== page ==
What the last eclipse taught us.

Science News looks back at last year’s dramatic solar eclipse and shows us why it was a big deal research-wise, too:

While thousands of eclipse watchers gathered across the country last August armed with special glasses and cameras, solar physicists Adalbert Ding and Shadia Habbal and their colleagues set up a specially designed spectrometer in Mitchell, Ore.

n both 2015 and 2017, the scientists observed evidence of relatively cool blobs of gas embedded in hot plasma in the outer corona. (The sun’s surface simmers at about 6000° Celsius, but its corona roasts at millions of degrees — and no one knows why.) Ding, of the Institute for Optics and Atomic Physics in Berlin, and Habbal, of the University of Hawaii in Honolulu, measured wavelengths of light emitted by atoms and charged particles called ions in the corona, as a proxy for the plasma’s heat.
To the researchers’ astonishment, they saw blobs of plasma during both eclipses that had maintained temperatures as low as 20,000° C embedded within material in the corona that was as hot as 3.7 million degrees Celsius, Ding said at the Triennial Earth-Sun Summit on May 23.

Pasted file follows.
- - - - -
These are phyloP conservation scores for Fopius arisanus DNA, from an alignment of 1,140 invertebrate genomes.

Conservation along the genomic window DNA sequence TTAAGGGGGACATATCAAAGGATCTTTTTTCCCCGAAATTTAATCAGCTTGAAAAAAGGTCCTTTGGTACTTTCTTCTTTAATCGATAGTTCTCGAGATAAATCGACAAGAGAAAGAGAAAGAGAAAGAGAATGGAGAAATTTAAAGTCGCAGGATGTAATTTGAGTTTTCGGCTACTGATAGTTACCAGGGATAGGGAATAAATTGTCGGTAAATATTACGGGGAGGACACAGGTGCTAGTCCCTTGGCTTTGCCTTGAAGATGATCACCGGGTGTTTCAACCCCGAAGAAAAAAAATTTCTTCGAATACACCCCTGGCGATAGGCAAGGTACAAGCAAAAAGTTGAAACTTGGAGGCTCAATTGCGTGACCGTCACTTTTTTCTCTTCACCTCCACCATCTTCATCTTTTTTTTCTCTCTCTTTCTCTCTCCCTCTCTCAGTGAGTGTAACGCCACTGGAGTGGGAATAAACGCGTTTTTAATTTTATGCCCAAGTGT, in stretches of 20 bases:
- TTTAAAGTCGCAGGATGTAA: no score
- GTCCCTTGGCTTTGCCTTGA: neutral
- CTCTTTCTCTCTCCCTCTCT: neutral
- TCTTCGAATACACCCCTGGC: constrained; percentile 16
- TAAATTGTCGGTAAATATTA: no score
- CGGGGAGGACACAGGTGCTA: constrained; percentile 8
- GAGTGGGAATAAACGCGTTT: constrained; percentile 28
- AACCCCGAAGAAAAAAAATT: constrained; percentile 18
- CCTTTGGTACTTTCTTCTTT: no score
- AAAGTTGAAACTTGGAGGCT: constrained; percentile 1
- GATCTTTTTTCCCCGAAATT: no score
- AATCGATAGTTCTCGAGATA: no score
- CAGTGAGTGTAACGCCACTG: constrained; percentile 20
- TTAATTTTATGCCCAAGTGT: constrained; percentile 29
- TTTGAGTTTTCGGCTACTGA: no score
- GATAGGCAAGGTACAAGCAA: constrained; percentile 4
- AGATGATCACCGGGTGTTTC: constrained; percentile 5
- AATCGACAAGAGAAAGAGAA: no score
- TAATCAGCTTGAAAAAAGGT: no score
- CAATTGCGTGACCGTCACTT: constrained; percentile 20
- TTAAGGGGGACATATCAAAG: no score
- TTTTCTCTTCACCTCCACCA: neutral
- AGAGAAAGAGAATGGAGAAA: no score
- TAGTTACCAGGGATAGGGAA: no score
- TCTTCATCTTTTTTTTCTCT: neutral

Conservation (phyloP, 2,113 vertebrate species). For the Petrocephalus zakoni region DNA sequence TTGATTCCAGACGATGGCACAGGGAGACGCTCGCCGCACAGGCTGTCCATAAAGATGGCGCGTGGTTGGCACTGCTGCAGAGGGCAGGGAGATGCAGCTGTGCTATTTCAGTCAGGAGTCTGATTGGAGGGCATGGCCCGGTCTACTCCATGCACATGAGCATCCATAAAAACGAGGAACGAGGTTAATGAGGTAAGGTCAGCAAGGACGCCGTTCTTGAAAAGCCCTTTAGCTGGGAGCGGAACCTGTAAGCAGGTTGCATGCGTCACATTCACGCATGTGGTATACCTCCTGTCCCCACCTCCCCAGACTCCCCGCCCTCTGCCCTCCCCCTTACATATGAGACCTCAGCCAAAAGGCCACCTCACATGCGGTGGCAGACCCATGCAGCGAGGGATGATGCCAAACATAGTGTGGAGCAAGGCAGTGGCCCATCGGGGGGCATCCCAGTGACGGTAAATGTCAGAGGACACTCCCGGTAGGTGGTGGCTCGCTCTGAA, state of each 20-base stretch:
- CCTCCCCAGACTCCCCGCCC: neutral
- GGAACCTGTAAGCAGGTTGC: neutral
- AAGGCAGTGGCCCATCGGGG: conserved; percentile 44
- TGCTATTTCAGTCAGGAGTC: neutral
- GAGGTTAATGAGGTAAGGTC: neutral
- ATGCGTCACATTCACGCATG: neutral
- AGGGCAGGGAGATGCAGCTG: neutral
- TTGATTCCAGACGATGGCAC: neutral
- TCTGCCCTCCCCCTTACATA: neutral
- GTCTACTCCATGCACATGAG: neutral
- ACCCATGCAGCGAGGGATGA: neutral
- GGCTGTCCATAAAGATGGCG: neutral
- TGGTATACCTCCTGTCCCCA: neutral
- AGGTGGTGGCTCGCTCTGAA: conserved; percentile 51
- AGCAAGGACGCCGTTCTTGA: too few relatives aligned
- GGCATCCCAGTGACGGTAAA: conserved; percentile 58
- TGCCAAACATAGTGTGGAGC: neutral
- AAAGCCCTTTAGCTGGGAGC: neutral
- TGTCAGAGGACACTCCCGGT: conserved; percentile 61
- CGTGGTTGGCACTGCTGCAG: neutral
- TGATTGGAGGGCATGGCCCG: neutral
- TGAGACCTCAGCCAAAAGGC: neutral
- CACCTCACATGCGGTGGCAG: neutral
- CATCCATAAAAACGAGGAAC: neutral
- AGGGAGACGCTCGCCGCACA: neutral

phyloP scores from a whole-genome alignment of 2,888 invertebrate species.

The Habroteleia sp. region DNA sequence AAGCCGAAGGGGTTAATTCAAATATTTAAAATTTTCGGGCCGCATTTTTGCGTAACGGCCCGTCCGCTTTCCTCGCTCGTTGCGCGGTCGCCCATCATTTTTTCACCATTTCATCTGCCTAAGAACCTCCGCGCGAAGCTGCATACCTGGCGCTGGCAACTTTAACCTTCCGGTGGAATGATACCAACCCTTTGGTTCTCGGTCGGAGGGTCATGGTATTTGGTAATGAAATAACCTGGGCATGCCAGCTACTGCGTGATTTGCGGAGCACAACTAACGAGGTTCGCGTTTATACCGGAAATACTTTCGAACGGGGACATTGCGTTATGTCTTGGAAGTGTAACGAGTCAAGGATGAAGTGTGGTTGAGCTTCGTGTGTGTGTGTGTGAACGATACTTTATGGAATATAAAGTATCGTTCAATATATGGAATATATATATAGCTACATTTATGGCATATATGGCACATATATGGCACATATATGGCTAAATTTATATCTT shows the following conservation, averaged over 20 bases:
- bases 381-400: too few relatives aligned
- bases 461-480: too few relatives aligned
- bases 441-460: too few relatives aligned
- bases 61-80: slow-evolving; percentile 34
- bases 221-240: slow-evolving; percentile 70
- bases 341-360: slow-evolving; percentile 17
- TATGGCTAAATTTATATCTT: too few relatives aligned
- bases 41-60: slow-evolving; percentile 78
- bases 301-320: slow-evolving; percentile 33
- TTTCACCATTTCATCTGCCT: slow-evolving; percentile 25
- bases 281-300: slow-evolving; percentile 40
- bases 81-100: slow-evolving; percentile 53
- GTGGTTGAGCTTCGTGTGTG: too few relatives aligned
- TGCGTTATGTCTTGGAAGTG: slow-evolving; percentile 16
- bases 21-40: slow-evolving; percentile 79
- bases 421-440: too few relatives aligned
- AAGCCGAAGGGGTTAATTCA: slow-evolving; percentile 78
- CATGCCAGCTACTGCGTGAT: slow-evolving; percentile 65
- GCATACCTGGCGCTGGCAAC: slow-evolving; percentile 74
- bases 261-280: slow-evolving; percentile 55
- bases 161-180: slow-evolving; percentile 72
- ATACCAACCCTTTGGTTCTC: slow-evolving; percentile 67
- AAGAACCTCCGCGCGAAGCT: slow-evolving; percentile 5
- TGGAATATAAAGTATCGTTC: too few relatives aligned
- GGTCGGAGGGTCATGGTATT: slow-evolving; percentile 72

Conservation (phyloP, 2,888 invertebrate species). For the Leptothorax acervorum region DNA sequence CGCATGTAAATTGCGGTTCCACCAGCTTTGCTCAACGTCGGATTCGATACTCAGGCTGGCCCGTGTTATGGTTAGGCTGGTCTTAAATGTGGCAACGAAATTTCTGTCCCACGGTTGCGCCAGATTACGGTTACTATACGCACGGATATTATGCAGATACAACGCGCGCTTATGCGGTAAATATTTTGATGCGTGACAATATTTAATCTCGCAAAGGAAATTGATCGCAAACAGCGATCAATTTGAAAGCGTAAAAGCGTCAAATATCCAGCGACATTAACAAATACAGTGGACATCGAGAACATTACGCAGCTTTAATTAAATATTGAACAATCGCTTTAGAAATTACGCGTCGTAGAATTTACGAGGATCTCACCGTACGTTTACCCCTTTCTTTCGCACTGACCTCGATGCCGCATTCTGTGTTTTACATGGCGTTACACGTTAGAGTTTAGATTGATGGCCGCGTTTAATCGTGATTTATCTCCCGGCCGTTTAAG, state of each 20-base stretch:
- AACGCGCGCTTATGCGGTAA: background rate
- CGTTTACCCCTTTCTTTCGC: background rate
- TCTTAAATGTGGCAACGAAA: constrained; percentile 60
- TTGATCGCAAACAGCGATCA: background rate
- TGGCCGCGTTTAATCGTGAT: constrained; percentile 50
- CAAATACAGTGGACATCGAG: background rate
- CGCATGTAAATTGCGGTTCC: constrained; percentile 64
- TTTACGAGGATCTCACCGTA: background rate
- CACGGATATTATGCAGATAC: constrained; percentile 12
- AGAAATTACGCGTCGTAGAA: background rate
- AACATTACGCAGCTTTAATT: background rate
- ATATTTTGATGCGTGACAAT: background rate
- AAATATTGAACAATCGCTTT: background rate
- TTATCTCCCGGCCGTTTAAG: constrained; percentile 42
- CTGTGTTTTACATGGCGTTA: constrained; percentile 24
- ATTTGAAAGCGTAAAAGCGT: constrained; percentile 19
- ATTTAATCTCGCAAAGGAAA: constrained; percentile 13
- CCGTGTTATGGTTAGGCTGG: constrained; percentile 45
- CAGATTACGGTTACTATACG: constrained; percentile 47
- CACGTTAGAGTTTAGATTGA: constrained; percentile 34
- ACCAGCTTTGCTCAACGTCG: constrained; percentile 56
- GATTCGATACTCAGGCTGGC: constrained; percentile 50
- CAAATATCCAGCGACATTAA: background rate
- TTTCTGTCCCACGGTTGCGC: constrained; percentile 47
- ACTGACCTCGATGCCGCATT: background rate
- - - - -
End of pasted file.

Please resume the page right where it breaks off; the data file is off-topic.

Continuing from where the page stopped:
In another talk at the meeting, solar physicist Amir Caspi of the Southwest Research Institute in Boulder, Colo., presented results from a different vantage point: a WB-57F aircraft flying at about 15 kilometers in altitude.

Caspi’s team was trying to see signs of magnetic waves called Alfvén waves rippling through the outer corona. Simulations of the plasma in the corona “lead you to this Velcro-looking thing, a tangled snarled mess,” Caspi said. “In fact, that’s not what we see.” Alfvén waves could smooth out the snarls, which could help explain why the material there is so neatly organized…. What’s more, the waves may contribute to the mysterious coronal heating.

n another experiment, solar physicist Jenna Samra of Harvard University and her colleagues were on the lookout for certain infrared wavelengths in the corona that were expected to be bright enough to see from the ground.

The team measured five wavelengths, one of which had never been seen before, the team reports in the April 1 Astrophysical Journal Letters.

Some pretty cool pictures at the link.